Verdi’s “Requiem” received a stellar performance by the Oregon Symphony and forces at the Arlene Schnitzer Concert Hall on Saturday, March 10. The combined effort of soloists, choirs, and orchestra under the baton of Music Director Carlos Kalmar unleashed a tremendously emotional experience that superbly embodied the meaning and power of the music. Even though the projected titles did not appear and no printed text was available in the program, the nearly packed house relished the committed and thoroughly engrossing performance that will remain etched in the memories of listeners.
Soprano Amber Wagner, mezzo-soprano Dana Beth Miller, tenor Dimitri Pittas, and bass Raymond Aceto went above and beyond with voices that soared – even over and beyond the triple fortissimos of the combined forces layered behind them. Yet they maintained a beautiful sound throughout with vibratos that stayed inbounds, and they added to the dramatic effect by stepping forward and singing a number of arias from memory.
Each soloist excelled individually but also in ensemble numbers, which was quite remarkable with the resonant yet emotive qualities of Wagner, Miller, Pittas, and Aceto balancing consistently throughout the evening. Considering the Schnitzer’s acoustical challenges for voices in the lower range, Miller, in particular poured out enough tonal beauty and volume to equal her colleagues, creating stunning moments, such as in the “Liber scriptus proferetur” (A written book will be brought forth”). Wagner, it should be noted, held a note so long, during the Offertoiro, that one began to worry that she might never inhale again. Yet, she made it look easy peasy. Pittas exuded a marvelous tenor line and Aceto laid out a resonating bass that could be felt in the last row of the upper balcony.
The Portland Symphonic Choir and University of Puget sound Adelphian Concert Choir, expertly prepared by Steven Zopfi, delivered an awesome performance. The diction and balance of the combined choruses was impressive right from the start with the words “Requiem aeternam dona eis Domine” (“Grant them eternal rest, O Lord”) and especially crystal clear in the a cappella passages, such as the “Te decet hymnus, Deus, in Sion” (“A hymn in Zion befits you, O God”). The singers also left everyone on the stage floor with a devastatingly volcanic “Dies irae” (“Day of wrath”) and “Rex tremendae majestatis” (“King of dreadful majesty”) that could have been heard in Clackamas County. And, wow, the “Sanctus” sparkled like angles flying about.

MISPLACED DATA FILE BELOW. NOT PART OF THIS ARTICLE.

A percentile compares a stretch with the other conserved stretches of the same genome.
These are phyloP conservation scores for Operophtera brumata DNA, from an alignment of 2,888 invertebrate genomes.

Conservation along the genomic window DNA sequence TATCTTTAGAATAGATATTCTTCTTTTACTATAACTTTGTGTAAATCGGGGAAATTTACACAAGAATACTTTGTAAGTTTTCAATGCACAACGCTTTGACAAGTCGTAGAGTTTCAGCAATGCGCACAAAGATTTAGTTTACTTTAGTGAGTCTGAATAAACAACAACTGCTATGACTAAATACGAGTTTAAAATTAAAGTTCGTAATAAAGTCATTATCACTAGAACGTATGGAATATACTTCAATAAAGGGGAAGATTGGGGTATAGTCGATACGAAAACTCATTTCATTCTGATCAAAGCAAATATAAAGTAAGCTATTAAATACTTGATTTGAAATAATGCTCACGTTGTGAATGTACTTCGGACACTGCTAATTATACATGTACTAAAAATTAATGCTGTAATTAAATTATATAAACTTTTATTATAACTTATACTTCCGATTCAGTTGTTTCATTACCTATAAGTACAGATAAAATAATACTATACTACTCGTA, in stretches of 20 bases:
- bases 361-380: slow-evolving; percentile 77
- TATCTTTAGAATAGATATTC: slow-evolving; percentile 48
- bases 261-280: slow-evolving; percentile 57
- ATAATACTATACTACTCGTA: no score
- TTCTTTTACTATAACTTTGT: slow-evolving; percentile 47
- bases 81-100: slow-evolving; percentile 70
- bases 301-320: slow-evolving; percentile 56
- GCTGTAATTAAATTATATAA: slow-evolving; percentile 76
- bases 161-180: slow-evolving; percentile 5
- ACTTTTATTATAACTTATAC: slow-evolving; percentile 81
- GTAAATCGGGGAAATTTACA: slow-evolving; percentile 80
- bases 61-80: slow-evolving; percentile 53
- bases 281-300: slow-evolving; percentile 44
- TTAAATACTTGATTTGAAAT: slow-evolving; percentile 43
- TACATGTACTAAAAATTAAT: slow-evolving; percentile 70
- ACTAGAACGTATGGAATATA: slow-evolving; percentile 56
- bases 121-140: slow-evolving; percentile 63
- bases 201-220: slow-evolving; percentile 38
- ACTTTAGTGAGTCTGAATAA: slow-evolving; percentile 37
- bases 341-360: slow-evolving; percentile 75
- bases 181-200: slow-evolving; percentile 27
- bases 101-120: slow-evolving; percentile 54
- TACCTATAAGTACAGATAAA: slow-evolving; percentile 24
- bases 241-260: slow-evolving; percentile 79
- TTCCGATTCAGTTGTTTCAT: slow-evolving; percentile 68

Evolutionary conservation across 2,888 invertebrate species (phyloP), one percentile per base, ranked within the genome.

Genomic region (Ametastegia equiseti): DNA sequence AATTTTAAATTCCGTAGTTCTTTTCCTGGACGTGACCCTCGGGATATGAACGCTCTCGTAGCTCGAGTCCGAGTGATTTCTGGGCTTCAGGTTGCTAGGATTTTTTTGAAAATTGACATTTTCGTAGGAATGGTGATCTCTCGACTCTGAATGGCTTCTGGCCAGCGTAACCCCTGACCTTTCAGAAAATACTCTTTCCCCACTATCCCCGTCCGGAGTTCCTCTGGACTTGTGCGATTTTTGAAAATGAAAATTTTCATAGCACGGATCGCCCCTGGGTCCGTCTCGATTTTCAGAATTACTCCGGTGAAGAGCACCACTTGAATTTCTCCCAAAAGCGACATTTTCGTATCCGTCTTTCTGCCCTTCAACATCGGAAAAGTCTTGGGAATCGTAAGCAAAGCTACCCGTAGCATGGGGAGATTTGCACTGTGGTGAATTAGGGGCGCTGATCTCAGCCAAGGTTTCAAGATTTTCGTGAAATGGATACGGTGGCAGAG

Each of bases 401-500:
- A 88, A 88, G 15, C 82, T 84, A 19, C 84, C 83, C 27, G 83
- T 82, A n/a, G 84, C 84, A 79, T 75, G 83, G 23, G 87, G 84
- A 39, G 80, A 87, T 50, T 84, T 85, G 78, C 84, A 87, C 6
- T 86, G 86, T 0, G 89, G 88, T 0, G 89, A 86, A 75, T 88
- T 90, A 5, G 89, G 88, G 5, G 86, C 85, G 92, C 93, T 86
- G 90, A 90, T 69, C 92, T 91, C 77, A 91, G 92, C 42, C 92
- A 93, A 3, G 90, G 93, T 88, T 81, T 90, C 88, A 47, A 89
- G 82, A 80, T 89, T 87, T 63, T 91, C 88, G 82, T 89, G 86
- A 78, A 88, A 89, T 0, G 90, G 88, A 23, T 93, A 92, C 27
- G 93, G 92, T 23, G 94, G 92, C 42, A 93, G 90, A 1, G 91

The orchestra, urged on by Kalmar, accompanied the vocal forces expertly, giving everyone goosebumps with the passages that spiraled downward or upward, evoking flames, judgement on the last day, angels, devils, triumph, and agony in unrelenting sonic waves. The trumpets on stage and in the balcony, along with the magnificent brass, including the exotic-looking cimbasso played by JáTik Clark, threatened to shake the rafters. During the most demonstrative moments the bass drum in the percussion battery was pummeled so hard that it looked as if it would bounce onto the stage. Yet there were quiet moments, such as during the “Quid sum miser tunc dicturus?” (“What can a wretch like me say?”) when the bassoon of Evan Kuhlmann created a plaintive lament.
Kalmar usually wields a conducting style that is animated and inspired, but in the performance, he seemed take things to a higher level. It was as if he were conducting as if his life depended on it, and that got everyone to perform as if their lives depended on the outcome as well. The cutoffs that he signaled were breathtakingly effective. No one in the hall coughed or dared to breathe after a cutoff took place. It was as if the entire hall was transfixed in a mind meld. That might sound frightening, but at the conclusion of the concert, it became a life-enhancing experience.